The whole story revolves around Cyrus's emotionally unprepared Ronnie, who is full of raw feelings and furious expressions and is only brought down by the love of a decent Hemsworth (Liam, not Chris). Sparks upends the entire goddamn thing with unexpected stomach cancer, which is terrible for everyone, despite some useful lessons about the power of love and the value of really supporting others.
Sparks' tales have always been haunted by ghosts, but they've usually been of the psychological type. So many of Sparks' different heroes and heroines are victims of lingering memories, emotional poltergeists manifesting as "secrets" and "falsehoods," as well as "complete misunderstandings that might simply be sorted up by having a nice talk."
The inevitable twist in many Sparks stories if it isn’t surprising cancer, which happens frequently is some previous event that reappears at inconvenient times (like when our fated pair is ready to embrace real bliss and/or make out in a rural shed). The Mrs. Rochester effect, as it's known.
Sparks, on the other hand, has seldom used a real ghost in his stories, which is why the surprise in the 2013 feature film is so startling. No one ever looked askance at Cobie Smulders' Jo, a friendly neighborhood gal who only Julianne Hough's Katie ever spoke to, allowing her to eventually reveal herself as not just a friendly ghost, but the ghost of Katie's paramour's dead wife, demonstrating the disposable nature of Sparks' supporting characters. There's also fire, for good measure.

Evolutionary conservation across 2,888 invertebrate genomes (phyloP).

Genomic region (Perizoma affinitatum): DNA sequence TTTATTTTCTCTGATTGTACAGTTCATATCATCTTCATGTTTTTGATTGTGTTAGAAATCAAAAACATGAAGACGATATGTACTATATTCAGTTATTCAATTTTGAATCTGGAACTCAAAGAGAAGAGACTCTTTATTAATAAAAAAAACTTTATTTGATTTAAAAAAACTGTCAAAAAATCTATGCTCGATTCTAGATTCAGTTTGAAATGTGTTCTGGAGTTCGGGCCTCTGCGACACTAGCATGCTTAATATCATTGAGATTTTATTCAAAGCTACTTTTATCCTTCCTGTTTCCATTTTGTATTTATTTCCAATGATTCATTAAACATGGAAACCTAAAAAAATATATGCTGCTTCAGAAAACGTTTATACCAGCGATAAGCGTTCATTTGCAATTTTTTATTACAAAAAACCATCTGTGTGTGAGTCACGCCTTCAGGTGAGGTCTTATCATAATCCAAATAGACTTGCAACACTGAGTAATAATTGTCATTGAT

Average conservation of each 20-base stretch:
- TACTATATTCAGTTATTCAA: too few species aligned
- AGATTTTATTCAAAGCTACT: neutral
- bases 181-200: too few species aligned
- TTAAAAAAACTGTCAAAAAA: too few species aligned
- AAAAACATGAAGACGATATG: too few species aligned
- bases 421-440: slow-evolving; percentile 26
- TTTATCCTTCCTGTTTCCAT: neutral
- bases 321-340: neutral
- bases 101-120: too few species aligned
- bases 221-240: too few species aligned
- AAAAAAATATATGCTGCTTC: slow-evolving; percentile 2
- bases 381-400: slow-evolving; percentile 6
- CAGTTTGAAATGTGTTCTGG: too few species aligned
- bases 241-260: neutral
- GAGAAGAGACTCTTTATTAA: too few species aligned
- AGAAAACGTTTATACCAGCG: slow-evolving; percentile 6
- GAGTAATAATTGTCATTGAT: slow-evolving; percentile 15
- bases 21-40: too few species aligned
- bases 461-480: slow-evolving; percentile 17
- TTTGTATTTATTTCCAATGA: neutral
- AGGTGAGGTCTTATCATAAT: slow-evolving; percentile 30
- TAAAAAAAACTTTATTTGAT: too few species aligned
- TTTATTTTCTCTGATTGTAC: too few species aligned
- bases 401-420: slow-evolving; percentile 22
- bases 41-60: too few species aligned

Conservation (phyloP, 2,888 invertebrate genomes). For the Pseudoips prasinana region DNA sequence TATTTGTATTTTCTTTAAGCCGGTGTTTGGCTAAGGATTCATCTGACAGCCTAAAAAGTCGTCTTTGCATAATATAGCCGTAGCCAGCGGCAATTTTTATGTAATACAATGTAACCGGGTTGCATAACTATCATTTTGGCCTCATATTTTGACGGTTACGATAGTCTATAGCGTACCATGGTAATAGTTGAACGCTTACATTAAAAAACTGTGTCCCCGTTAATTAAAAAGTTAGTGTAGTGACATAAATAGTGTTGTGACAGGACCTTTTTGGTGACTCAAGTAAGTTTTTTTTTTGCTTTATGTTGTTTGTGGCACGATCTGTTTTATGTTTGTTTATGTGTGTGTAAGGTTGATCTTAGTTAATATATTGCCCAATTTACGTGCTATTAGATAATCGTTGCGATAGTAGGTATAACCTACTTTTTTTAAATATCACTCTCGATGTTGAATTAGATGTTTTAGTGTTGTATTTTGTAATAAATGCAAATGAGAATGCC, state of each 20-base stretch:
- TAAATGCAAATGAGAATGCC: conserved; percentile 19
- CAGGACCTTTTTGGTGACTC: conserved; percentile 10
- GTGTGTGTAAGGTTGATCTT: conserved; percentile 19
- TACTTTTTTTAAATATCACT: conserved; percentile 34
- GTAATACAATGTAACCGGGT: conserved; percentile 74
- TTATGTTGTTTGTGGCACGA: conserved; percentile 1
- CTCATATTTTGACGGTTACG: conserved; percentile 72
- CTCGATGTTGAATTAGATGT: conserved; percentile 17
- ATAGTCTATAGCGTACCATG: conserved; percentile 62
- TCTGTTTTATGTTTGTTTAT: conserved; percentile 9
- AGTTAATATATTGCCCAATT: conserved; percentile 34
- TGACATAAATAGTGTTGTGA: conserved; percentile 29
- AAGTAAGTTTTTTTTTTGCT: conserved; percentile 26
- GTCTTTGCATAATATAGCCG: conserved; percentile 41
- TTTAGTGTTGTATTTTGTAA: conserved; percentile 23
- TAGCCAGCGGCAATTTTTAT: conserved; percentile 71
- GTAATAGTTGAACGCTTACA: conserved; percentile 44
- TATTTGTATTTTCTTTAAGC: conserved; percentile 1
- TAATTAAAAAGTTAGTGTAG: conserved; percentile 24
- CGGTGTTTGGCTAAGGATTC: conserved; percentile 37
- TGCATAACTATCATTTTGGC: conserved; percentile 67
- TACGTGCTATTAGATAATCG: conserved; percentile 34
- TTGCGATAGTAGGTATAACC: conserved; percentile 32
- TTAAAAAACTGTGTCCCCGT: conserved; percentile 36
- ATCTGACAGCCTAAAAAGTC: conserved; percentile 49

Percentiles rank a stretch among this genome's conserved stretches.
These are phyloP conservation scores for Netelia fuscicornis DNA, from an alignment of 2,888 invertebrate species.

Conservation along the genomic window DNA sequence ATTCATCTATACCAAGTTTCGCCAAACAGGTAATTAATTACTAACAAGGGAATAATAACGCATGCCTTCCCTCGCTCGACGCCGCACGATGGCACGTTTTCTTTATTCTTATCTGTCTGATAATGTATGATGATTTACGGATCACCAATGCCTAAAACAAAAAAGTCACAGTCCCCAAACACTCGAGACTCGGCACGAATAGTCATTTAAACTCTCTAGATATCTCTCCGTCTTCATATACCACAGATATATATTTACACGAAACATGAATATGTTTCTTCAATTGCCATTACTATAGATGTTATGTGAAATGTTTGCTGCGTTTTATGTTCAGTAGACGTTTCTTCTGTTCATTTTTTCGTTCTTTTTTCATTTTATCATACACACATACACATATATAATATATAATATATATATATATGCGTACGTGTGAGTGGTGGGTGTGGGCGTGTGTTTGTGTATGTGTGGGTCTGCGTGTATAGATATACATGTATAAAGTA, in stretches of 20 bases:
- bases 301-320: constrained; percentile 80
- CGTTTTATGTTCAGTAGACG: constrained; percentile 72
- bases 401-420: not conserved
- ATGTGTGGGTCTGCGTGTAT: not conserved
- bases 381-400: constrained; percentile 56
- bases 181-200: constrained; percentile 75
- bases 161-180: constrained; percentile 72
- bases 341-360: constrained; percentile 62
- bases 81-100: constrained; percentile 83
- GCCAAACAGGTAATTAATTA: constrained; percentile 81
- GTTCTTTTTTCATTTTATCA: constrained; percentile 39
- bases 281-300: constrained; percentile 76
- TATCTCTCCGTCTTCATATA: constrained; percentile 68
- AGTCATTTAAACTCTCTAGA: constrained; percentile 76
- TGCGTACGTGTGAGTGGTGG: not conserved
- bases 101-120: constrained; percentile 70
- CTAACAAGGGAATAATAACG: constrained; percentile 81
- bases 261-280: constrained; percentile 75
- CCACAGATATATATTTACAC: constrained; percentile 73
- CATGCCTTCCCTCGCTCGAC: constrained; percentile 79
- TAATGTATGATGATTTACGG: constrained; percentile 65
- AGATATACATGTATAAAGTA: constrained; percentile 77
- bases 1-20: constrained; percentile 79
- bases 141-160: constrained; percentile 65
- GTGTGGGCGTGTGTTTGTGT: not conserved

The Lucky One has an innately disturbing concept that not even the chemistry between Zac Efron and Taylor Schilling can make me ignore. Logan (Efron), an Iraqi marine, discovers a photograph of a young lady. His colleagues surrounding him are murdered moments later.
Logan considers the lady in the picture to be his lucky charm after his near-death experience, and when he returns home, he sets out on a quest to locate her. Despite finding Efron's infatuation with Beth (Schilling) a bit odd, I sympathized with his moody, violin-playing, incredibly beautiful marine, who is suffering from PTSD.
Beth isn't the idealized rescuer Logan imagines she's a flawed person with her ambitions and traumas, and Logan gets close to her under pretenses throughout most of the film. However, since this is a Nicholas Sparks film, the unhealthy motivation for their connection isn't as important as it should be.